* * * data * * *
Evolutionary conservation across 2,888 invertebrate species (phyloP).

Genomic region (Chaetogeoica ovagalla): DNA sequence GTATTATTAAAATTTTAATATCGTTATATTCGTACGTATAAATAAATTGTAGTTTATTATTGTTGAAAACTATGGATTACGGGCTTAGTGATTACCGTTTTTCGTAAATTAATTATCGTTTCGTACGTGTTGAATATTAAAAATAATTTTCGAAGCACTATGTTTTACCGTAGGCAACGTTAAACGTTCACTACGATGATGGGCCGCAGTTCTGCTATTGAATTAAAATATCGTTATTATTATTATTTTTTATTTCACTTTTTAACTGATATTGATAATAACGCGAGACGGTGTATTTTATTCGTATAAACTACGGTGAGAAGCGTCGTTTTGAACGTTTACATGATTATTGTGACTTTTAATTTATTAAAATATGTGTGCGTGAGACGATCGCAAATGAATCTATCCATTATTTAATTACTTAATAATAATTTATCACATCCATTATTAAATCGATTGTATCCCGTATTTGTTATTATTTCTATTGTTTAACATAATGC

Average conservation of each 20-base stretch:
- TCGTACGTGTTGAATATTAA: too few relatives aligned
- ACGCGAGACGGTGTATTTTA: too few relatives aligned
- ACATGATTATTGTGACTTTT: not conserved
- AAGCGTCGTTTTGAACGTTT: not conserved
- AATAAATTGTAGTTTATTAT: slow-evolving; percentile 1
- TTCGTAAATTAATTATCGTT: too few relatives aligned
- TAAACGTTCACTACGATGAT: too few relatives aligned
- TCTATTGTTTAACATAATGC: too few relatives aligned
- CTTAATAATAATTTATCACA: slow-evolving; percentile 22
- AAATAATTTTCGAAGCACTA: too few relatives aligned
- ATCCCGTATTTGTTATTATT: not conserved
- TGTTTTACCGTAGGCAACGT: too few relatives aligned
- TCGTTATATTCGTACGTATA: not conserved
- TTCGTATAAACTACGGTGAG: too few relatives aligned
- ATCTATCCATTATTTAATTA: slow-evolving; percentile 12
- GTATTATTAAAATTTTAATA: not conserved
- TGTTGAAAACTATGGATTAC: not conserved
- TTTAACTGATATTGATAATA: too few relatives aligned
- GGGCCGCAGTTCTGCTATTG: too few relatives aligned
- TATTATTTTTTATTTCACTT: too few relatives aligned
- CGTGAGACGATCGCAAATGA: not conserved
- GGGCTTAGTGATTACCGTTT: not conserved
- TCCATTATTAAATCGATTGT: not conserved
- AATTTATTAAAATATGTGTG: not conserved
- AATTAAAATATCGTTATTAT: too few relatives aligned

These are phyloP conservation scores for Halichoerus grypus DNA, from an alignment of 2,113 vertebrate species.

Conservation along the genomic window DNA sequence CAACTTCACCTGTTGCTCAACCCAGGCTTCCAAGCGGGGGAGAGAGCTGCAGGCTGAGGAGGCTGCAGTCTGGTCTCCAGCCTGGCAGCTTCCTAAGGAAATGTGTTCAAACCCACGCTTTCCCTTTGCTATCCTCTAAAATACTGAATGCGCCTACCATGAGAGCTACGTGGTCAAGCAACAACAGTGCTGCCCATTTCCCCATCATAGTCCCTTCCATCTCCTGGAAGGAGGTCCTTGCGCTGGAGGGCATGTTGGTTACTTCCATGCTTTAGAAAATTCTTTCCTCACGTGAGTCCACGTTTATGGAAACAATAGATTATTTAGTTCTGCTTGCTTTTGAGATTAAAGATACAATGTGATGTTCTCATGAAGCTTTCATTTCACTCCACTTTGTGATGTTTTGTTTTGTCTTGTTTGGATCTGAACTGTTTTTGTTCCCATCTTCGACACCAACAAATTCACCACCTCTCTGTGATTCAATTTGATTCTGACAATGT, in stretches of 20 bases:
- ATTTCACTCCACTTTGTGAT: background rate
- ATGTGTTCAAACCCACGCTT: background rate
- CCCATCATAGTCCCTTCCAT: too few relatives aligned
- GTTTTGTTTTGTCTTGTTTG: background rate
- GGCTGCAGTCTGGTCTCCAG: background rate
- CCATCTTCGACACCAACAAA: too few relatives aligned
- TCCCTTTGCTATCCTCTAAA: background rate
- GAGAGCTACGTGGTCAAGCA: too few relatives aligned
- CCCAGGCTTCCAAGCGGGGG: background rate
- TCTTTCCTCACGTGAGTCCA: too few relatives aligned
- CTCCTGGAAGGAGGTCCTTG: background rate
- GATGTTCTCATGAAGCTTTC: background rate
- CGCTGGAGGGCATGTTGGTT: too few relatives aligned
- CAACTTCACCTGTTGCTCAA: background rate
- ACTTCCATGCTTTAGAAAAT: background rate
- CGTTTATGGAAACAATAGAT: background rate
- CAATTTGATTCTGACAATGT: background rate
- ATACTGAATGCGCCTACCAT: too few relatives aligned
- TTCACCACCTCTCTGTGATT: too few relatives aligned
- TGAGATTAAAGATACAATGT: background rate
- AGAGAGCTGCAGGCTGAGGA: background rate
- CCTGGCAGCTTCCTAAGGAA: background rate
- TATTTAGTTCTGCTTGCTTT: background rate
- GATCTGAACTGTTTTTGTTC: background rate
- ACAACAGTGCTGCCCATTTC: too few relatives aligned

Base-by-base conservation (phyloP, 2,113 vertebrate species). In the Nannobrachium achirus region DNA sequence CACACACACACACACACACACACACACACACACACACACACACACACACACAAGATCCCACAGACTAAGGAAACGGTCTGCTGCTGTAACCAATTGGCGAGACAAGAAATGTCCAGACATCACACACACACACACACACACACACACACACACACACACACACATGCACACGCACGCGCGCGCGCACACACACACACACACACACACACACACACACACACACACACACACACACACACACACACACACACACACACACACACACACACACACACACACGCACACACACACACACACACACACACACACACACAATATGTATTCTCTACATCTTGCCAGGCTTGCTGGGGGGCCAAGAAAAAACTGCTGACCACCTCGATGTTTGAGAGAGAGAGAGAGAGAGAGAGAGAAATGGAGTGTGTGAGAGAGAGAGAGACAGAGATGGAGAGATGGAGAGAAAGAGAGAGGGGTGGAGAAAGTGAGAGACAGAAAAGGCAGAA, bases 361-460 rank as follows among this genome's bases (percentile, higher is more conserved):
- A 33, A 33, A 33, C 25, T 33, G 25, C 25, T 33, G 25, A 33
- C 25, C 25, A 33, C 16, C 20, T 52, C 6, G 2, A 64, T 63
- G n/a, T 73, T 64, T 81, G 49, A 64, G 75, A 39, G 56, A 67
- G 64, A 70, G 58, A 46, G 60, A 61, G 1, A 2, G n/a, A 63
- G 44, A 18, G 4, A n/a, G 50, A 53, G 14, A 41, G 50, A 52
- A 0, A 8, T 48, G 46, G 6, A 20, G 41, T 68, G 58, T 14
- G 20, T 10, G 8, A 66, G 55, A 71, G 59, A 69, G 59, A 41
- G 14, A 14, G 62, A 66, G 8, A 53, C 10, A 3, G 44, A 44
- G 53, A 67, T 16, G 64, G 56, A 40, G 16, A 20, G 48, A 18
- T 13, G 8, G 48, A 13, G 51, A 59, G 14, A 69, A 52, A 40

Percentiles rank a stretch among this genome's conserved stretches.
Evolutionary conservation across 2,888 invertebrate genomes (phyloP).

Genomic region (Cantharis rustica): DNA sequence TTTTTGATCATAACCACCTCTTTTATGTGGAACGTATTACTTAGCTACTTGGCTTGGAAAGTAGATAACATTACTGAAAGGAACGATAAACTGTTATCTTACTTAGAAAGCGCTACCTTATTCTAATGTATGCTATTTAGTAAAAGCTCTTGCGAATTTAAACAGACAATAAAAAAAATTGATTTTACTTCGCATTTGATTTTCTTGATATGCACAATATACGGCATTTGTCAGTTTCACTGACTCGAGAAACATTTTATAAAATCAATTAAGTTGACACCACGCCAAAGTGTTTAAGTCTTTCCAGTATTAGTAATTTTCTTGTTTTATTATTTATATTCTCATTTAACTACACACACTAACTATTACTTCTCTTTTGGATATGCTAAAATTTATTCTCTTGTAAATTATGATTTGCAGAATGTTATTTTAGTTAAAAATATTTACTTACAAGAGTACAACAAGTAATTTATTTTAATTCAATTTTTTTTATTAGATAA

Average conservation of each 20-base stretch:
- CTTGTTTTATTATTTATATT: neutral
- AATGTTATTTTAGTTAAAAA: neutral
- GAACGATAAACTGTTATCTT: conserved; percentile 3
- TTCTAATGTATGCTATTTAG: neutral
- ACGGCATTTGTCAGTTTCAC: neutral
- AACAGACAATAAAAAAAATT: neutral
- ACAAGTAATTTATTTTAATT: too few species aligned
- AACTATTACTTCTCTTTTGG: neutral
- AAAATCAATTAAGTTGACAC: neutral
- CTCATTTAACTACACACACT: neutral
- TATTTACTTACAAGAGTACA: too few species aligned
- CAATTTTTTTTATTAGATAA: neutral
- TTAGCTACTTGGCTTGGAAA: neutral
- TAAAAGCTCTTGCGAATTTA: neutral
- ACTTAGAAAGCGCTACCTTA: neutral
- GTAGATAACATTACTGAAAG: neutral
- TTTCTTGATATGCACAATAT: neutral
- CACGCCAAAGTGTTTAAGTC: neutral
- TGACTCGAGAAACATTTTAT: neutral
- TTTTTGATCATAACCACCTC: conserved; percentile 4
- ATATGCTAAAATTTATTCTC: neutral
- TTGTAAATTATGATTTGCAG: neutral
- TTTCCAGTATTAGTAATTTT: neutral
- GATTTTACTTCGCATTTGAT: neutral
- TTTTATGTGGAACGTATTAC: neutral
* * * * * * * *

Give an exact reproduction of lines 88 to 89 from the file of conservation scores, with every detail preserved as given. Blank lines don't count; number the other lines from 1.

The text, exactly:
- CACGCCAAAGTGTTTAAGTC: neutral
- TGACTCGAGAAACATTTTAT: neutral